In 1994, Vikram Vij opened his first restaurant in Vancouver – the original 16-seat Vij’s, named to honour his grandfather – with $10,000 of savings and $23,000 in cash that his father carried from India in a brown paper bag.
In a classic Canadian success story, 20 years later Mr. Vij and wife Meeru Dhalwala own five restaurants under the Vij’s Group of Companies umbrella, including Vij’s, Rangoli, Vij’s Railway Express, Shanik [in Seattle] and My Shanti, opening soon in Surrey. There’s also Vij’s at Home, a retail line of frozen foods produced at their 28,000-square-foot B.C. plant and available in over 300 specialty and grocery stores across Canada, accounting for around 12 per cent of their combined annual revenue of nearly $6-million. The couple have also authored two award-winning cookbooks: Vij’s: Elegant and Inspired Indian Cuisine and Vij’s at Home: Relax, Honey.
Born in Amritsar in the Punjab, Mr. Vij left India at age 19 to study hotel management in Salzburg, Austria. He came to Canada in 1989, poached from the Austrian Post hotel, where he was a chef, by the general manager of the Banff Springs hotel who mailed him an one-way air ticket and six-month visa. He later moved on to work for Vancouver chef John Bishop before going on his own. Mr. Vij’s vision was to introduce people to a modern style of Indian cuisine far beyond the common dishes Canadians knew as Indian food. Called “among the finest Indian restaurants in the world” by New York Times food critic Mark Bittman, the lineups at Vij’s are legendary, in accordance with their ‘no reservations’ policy – however people are treated to chai and hors d’oeuvres while they wait.
Well known on Canadian television as a judge on CBC’s Recipe to Riches and the Food Network’s Top Chef Canada and Chopped Canada, Mr. Vij recently joined the cast of CBC’s Dragon’s Den. He was also the 2011 Ernst & Young Entrepreneur of the Year for the Pacific Region in the Hospitality/Tourism category.
Why did you become a Dragon?
It takes me back 20 years. I feel I could give somebody an insight of how they can do it, and help them the way my father gave me a helping hand when I was starting out.
Did you receive any kind of mentoring on the business side?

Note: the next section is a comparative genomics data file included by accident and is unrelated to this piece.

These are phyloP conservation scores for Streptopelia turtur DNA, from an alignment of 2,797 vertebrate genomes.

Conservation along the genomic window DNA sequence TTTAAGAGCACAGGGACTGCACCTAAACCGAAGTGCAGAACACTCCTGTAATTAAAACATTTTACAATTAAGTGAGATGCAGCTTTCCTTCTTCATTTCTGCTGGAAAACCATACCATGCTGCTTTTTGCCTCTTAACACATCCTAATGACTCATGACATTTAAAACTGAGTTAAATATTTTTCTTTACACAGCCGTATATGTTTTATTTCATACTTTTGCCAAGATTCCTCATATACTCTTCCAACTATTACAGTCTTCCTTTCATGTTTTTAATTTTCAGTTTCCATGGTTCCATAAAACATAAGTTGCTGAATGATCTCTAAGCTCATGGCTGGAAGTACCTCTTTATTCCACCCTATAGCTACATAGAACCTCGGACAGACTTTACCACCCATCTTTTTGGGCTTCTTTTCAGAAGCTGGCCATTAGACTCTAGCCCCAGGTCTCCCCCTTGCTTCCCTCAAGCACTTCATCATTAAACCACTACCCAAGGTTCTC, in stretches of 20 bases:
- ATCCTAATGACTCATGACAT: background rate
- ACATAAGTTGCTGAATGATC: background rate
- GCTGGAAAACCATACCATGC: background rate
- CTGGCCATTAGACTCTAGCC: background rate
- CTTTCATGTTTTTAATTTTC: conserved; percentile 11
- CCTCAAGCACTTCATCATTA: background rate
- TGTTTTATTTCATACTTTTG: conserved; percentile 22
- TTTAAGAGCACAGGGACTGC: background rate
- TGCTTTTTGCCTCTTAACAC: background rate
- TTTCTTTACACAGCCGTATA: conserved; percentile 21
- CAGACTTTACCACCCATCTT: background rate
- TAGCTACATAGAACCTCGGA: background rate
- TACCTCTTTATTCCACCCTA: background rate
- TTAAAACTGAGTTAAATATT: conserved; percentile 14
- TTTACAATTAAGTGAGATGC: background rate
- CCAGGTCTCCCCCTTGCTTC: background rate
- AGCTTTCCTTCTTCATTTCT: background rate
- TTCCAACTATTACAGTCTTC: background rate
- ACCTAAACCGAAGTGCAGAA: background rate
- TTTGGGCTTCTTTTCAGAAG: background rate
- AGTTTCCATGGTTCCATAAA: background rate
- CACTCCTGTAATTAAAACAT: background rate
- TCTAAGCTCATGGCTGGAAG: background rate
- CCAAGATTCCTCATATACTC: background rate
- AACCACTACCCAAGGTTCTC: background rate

No. That’s been a tall order to learn because it’s not like I was a CEO or went to school for this. I managed restaurants beforehand but I was always working with somebody else’s money. Taking the risk with your own money is a totally different ballgame. At the end of the day, you have to pay your bills. It’s expensive. When you work for somebody else, you don’t really see a lot of behind the scenes – what the bottom line is and whether you’re going to make money or not.
How do you juggle everything you’re doing?
If Obama can run a country at the age of 50, I’m sure I can run a small organization at 49. You need to build a really solid team and I’ve done that. We have 146 people. I have Meeru who does an awesome job with the menus, my two front managers, a CFO, a COO, and a great sales marketing woman. It gives me the time to go out and do what I want to do.
We’ve grown but the vision hasn’t left. The aim of the restaurants and the production of the food to take home has always been to bring awareness of Indian cuisine. That’s still the same. I would never become an entrepreneur more than a visionary. I want to be the visionary person first.
What were the challenges in that first restaurant?
The toughest part when we opened was that we weren’t busy because everyone was expecting chicken tikka masala. That really bothered me. And cash flow was tight. I almost closed the place down because I couldn’t pay rent. The business had cost $32,000 so I only had $1,000 to get the ball rolling. At that point my breakaway point was $100. If I sold $100 a day, I was going to survive. Some days I would do $98 and I’d go to the cash register and ring in a two dollar order of naan just so I could feel good with $100 in the till.